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This paper showcases a counter-mapping project with the Tlingit and Tagish peoples of the circumpolar north. Engaging critically with the evolving theory and practice of deep mapping we reveal how collaborative water research designed to provide a framework for indigenous water legislation is expressed visually on a Google Earth platform. This aquatic counter-map, or as we call it, a deep chart, not only empowers the Tlingit and Tagish, but reclaims and revitalises critical cultural values, whilst simultaneously preserving linguistic and cultural memory in a digital form. More broadly, the deep chart is currently being brought into global water ethic debates as a visual ethno-cartographic example of an alternative...
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This thesis is about aboriginal and treaty rights to wildlife and wildlife harvesting, including the right to make decisions about these activities in the Northwest Territories. It deals with the erosion of these rights in the period before 1982 and then traces the protection, redefinition and resurgence of these rights since 1982, when section 35 of the Constitution Act, 1982 was enacted. Section 35 affords constitutional protection to treaty and aboriginal rights including those rights negotiated through modern land claim agreements. This thesis shows that the effect of section 35 jurisprudence and land claims has been to halt the erosion of aboriginal and treaty rights to wildlife and to enhance local control...
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A large body of research confirms that access to wildlife resources can reduce conditions of food insecurity and health related illness among Aboriginal peoples in Canada and Alaska. Yet the procurement of wildfoods depends on the ability of Aboriginal households to overcome a range of obstacles that impede such access. Utilizing a data set collected between 2007 and 2013, this paper identifies a range of barriers that Aboriginal households in Alaska (Gwich’in), Alberta (Cree), Nunavik (Inuit), and Nunatsiavut (Inuit) encounter in accessing wildfoods. The results demonstrate that the constraints experienced by Aboriginal peoples in Canada and Alaska in accessing wildfoods are experienced differently depending on...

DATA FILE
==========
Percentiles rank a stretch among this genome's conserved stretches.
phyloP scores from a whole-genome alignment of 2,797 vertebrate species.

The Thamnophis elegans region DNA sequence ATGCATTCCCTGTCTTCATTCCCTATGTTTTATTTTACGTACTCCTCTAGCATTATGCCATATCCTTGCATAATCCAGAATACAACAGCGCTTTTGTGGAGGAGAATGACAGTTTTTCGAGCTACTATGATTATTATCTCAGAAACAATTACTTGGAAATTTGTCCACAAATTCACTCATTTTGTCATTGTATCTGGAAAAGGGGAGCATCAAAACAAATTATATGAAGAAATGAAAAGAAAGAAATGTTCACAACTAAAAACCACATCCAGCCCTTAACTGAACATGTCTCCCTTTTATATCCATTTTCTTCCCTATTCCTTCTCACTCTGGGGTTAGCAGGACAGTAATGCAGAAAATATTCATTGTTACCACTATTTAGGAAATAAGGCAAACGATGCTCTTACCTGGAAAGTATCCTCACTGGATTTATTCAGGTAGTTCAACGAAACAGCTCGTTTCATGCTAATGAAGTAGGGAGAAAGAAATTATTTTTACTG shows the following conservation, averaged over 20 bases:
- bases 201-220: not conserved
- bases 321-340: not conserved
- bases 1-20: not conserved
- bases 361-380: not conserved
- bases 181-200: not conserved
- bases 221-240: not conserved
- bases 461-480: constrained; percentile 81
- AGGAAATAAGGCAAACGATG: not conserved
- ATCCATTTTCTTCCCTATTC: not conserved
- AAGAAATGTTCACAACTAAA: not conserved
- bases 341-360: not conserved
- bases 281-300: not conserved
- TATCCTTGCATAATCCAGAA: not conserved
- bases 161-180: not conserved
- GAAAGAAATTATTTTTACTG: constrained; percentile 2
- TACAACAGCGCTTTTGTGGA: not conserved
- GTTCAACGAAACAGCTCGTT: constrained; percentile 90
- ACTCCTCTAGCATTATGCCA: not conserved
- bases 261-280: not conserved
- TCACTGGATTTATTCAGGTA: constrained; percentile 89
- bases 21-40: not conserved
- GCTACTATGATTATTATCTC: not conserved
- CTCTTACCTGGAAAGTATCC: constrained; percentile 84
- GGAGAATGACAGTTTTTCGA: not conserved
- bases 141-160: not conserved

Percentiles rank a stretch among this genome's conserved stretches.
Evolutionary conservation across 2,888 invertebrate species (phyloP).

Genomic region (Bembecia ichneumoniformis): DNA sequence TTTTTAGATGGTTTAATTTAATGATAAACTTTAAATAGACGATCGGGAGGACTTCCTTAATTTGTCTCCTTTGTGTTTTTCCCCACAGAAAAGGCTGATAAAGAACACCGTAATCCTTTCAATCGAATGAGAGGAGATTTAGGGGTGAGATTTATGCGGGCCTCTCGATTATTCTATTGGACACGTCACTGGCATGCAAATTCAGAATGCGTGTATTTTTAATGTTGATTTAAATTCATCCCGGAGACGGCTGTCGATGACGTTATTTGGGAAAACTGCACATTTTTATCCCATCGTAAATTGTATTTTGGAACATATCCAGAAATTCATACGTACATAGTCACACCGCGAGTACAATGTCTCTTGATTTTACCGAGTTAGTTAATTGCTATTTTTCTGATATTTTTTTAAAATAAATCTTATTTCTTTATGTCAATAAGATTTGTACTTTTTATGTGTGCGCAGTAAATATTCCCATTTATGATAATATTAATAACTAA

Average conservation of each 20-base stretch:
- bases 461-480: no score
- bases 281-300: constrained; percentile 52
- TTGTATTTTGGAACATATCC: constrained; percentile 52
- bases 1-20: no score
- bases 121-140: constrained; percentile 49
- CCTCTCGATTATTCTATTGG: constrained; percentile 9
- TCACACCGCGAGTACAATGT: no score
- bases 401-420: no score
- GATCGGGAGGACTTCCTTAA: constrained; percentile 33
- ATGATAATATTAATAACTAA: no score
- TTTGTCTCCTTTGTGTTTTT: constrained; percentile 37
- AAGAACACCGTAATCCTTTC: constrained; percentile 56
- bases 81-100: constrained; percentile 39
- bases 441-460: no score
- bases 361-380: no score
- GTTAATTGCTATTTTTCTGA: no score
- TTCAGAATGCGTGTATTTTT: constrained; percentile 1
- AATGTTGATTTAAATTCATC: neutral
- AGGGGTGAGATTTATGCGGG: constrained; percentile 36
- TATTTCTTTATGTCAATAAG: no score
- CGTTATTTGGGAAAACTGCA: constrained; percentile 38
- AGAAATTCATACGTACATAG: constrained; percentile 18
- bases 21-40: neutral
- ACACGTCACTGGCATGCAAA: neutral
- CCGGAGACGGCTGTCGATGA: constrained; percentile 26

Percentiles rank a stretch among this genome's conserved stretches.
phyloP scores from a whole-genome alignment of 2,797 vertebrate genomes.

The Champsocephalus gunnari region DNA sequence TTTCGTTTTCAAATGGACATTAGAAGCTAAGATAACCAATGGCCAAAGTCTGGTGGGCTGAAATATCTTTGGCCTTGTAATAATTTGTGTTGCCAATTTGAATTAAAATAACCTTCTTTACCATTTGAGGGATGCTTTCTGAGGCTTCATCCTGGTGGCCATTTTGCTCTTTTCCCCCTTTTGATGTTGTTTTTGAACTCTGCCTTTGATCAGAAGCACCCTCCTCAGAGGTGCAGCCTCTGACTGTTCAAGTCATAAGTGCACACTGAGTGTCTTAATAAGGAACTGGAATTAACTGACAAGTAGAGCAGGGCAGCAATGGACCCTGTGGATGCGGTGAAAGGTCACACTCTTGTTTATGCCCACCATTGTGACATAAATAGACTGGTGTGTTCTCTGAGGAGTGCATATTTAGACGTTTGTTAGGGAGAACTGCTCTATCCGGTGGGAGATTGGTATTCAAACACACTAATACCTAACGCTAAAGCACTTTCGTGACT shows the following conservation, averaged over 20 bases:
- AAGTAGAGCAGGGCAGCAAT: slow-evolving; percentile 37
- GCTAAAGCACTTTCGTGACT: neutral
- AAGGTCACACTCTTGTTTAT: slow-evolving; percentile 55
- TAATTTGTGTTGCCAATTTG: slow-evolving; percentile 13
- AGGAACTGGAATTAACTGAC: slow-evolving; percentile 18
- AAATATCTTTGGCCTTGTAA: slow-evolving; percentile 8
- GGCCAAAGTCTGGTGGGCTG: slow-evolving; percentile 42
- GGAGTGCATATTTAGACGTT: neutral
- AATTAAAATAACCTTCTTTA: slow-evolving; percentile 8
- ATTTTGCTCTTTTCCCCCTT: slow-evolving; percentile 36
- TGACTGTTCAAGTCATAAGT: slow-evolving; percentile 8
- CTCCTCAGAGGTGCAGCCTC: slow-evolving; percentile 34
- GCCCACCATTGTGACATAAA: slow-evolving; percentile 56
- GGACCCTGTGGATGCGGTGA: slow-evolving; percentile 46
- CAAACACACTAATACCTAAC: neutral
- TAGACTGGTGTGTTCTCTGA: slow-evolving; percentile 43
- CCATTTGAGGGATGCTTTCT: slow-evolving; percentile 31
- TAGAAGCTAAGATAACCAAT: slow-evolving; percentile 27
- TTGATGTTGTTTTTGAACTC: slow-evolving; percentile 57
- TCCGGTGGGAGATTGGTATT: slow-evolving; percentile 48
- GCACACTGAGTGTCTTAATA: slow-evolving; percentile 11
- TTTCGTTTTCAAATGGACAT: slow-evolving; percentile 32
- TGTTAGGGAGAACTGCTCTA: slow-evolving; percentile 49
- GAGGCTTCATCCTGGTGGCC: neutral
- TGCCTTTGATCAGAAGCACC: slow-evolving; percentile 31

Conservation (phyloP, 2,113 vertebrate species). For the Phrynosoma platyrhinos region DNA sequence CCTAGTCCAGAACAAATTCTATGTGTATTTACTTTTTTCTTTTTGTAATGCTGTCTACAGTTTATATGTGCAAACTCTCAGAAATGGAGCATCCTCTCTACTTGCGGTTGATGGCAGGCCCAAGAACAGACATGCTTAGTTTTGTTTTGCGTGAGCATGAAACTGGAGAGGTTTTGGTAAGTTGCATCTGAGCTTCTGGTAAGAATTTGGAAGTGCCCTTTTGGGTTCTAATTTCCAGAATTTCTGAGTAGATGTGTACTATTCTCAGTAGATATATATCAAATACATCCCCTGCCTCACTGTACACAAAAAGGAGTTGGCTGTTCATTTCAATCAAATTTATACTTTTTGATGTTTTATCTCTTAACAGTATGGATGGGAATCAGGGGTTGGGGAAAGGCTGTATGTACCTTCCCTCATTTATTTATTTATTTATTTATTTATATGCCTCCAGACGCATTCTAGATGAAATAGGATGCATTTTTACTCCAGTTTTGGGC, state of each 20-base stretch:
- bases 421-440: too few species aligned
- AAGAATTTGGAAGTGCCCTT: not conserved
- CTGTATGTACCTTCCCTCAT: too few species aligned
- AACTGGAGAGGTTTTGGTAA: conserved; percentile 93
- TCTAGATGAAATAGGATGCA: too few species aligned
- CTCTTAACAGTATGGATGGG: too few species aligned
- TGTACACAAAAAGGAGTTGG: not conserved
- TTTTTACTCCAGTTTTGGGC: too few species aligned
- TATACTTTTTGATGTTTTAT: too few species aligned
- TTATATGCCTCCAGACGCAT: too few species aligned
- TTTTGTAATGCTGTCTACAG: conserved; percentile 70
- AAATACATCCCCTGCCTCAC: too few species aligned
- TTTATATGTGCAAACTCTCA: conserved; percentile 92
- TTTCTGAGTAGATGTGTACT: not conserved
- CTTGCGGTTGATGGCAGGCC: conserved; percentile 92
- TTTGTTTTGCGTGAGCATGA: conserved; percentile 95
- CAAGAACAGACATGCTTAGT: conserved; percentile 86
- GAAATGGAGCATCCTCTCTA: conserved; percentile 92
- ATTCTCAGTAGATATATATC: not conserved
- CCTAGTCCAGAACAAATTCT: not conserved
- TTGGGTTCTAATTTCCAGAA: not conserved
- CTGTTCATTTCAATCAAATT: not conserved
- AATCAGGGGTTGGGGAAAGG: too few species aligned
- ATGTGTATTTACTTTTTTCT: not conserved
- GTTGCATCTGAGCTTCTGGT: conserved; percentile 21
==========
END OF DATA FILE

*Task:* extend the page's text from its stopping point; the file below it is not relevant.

map background search result map search result map Linking Indigenous and Scientific Knowledge of Climate Change Final recommended North Yukon regional land use plan: nichih gwanal'in : looking forward Preferences, perceptions, and veto players: explaining devolution negotiation outcomes in the Canadian territorial north Returning wildlife management to local control in the Northwest Territories Relationships between Health of Alaska Native Communities and Our Environment: Phase I-Exploring and Communicating Kluane First Nation Final Agreement among the Government of Canada and Kluane First Nation and the Government of the Yukon 2009 Arctic Yukon Kuskokwim Sustainable Salmon Initiative Project Final Product : Natural indicators of Salmon Run Abundance and Timing, Yukon River How Political Change Paved the Way for Indigenous Knowledge: The Mackenzie Valley Resource Management Act Environmental Assessment and Land Claims, Devolution, and Co-Management: Evolving Challenges and Opportunities in Yukon Kluane First Nation Self-Government Agreement implementation plan Evaluating alternative forest management strategies for the Champagne and Aishihik Traditional Territory, southwest Yukon Rethinking Devolution: Challenges for Aboriginal Resource Management in the Yukon Territory Listen to our elders: Investigating traditional ecological knowledge of salmon in communities of the Lower and Middle Yukon River Uqausriptigun : in our own words : Selawik elders speak about caribou, reindeer, and life as they knew it Honouring indigenous treaty rights for climate justice A Deep Chart (the Aqua-Face of Deep Mapping) Uqausriptigun : in our own words : Selawik elders speak about caribou, reindeer, and life as they knew it Linking Indigenous and Scientific Knowledge of Climate Change Kluane First Nation Self-Government Agreement implementation plan Evaluating alternative forest management strategies for the Champagne and Aishihik Traditional Territory, southwest Yukon Kluane First Nation Final Agreement among the Government of Canada and Kluane First Nation and the Government of the Yukon Final recommended North Yukon regional land use plan: nichih gwanal'in : looking forward Listen to our elders: Investigating traditional ecological knowledge of salmon in communities of the Lower and Middle Yukon River Preferences, perceptions, and veto players: explaining devolution negotiation outcomes in the Canadian territorial north Environmental Assessment and Land Claims, Devolution, and Co-Management: Evolving Challenges and Opportunities in Yukon Rethinking Devolution: Challenges for Aboriginal Resource Management in the Yukon Territory How Political Change Paved the Way for Indigenous Knowledge: The Mackenzie Valley Resource Management Act A Deep Chart (the Aqua-Face of Deep Mapping) 2009 Arctic Yukon Kuskokwim Sustainable Salmon Initiative Project Final Product : Natural indicators of Salmon Run Abundance and Timing, Yukon River Relationships between Health of Alaska Native Communities and Our Environment: Phase I-Exploring and Communicating Returning wildlife management to local control in the Northwest Territories Honouring indigenous treaty rights for climate justice